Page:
Editorial: British Supernanny

So much of the advancing Nanny State agenda depends upon force and coercion. That’s why it was no surprise last week to see critics disparage as timid and weak a British government plan to reduce childhood obesity.

American kids aren’t the only ones getting heavier. According to Public Health England, British kids are among the fattest in Western Europe —about 31 percent of children between 2 and 15 are considered overweight.

In response, British authorities this week announced a number of initiatives.

The government wants manufacturers in the next four years to reduce the amount of sugar by 20 percent in a wide range of foodstuffs, including yogurt and bread. In addition, British regulators have joined the sugar tax craze, imposing a levy on soda and other drinks despite studies showing it could cost the United Kingdom 4,000 jobs and is more likely to serve as a steady revenue source for the public sector rather than reduce obesity.

Finally, government officials are urging schools to ensure children get at least 30 minutes of exercise a day while on campus and another 30 minutes outside school.

But none of this goes far enough for the foot soldiers in the Nanny State army. Graham MacGregor a British doctor and anti-sugar warrior, called the government’s actions “an insulting response” to the problem, Reuters reported on Thursday. Other detractors “slammed the government for failing to restrict junk food advertising aimed at children,” The Associated Press reported.

“Too much of it is voluntary, suggestive,” whined celebrity chef Jamie Oliver, who has a killer Fettuccine Alfredo recipe. “Where are the actions on the irresponsible advertising targeted at our children, and the restrictions in junk food promotion?”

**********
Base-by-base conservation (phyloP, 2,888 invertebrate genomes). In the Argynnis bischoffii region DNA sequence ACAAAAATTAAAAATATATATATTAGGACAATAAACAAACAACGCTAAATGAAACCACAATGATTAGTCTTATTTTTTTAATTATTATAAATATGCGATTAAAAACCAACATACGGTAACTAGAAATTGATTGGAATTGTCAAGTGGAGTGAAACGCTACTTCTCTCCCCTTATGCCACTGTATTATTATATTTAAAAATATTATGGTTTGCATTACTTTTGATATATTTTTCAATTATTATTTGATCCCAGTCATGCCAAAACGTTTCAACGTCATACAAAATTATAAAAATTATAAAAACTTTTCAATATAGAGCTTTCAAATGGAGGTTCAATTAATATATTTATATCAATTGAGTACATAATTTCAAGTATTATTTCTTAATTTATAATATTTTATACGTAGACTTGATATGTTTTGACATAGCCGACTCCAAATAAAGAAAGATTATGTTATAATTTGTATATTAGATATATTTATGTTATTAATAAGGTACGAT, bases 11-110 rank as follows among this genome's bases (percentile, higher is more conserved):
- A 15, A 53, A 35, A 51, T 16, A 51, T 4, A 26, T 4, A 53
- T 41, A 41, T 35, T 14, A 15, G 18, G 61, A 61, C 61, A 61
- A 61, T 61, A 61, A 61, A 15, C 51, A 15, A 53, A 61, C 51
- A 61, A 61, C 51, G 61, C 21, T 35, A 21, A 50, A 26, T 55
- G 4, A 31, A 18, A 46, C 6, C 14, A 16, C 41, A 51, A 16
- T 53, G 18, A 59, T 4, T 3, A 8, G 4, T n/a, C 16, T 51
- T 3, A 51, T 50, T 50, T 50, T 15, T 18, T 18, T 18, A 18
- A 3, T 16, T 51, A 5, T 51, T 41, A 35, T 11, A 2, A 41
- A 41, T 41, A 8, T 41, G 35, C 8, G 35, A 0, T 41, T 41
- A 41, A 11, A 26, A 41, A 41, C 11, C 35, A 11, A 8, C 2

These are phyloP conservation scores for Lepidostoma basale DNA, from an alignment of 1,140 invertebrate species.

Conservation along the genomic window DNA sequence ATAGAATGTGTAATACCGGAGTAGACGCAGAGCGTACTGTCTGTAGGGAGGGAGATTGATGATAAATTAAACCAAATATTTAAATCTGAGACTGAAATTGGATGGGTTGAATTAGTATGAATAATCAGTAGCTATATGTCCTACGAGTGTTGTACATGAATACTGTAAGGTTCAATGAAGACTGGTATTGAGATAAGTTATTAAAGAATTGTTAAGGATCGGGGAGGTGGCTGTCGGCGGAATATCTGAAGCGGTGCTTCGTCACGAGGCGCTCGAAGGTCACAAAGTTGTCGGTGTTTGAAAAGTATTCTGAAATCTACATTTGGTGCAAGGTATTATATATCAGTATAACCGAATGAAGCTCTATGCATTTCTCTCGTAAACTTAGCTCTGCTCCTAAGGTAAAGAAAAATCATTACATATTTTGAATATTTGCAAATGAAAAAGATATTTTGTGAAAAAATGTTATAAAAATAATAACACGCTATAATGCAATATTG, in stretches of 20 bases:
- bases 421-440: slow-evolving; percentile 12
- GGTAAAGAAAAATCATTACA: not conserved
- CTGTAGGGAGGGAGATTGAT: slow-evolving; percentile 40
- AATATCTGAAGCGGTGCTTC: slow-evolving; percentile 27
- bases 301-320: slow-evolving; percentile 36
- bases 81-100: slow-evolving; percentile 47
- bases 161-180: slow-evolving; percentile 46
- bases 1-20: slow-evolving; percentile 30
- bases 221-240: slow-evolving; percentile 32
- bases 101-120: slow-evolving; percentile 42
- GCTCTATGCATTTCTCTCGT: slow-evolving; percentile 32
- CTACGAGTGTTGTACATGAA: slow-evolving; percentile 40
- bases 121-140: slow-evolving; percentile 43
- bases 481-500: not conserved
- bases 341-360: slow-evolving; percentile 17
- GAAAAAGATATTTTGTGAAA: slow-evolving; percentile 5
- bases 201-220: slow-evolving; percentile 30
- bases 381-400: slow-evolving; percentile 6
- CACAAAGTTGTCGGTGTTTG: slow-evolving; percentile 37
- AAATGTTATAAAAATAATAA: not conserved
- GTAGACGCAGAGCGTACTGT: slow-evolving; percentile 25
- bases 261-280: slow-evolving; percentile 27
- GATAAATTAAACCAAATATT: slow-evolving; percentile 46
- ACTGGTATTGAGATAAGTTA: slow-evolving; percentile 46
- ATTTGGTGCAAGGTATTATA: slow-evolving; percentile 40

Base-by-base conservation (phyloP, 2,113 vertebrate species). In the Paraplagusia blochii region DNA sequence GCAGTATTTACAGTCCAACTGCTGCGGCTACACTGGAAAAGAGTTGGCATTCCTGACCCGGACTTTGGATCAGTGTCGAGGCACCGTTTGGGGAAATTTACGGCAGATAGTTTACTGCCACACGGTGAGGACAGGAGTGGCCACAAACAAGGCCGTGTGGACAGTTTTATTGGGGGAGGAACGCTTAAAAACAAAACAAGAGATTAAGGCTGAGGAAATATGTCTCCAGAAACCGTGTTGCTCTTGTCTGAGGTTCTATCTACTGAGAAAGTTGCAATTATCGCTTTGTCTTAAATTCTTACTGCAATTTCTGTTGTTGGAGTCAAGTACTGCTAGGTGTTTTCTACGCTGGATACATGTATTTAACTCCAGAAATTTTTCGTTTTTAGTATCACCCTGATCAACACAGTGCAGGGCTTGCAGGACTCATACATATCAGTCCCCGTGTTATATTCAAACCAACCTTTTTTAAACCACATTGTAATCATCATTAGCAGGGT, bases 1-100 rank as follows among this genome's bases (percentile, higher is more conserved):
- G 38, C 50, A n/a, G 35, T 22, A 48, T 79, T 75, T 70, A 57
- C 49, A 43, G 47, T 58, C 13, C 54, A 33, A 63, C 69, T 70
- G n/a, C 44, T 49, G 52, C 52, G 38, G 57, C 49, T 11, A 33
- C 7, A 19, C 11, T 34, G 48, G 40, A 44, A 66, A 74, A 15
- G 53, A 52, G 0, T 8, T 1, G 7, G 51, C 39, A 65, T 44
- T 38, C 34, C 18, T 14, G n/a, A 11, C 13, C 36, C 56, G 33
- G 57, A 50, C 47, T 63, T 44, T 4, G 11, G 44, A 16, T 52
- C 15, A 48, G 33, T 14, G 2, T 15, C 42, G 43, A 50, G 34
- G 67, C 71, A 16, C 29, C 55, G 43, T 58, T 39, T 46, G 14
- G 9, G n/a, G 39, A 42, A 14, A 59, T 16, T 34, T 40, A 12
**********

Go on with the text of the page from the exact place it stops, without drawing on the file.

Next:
Heavy forbid anything should be “voluntary” when it comes to nudging individuals to partake in healthier fare. Instead, the recipe must be heavy on bureaucratic restrictions, rules and mandates. And, of course, once health care has been socialized, it becomes that much easier for the state to limit individual choice and behavior on the grounds of financial necessity.

Why don’t they just force the little tykes to don Hannibal Lecter face masks whenever they finish their state-mandated daily diet of quinoa and wheatgrass?

In fact, Britain’s efforts to push schools to beef up physical education has far greater potential to yield the desired results than most autocratic alternatives. The best way to ensure kids don’t become too hefty — whether they live in Britain or the United States — is for their parents to get them off the couch, away from their electronic devices and into the great outdoors.

Let them run free.

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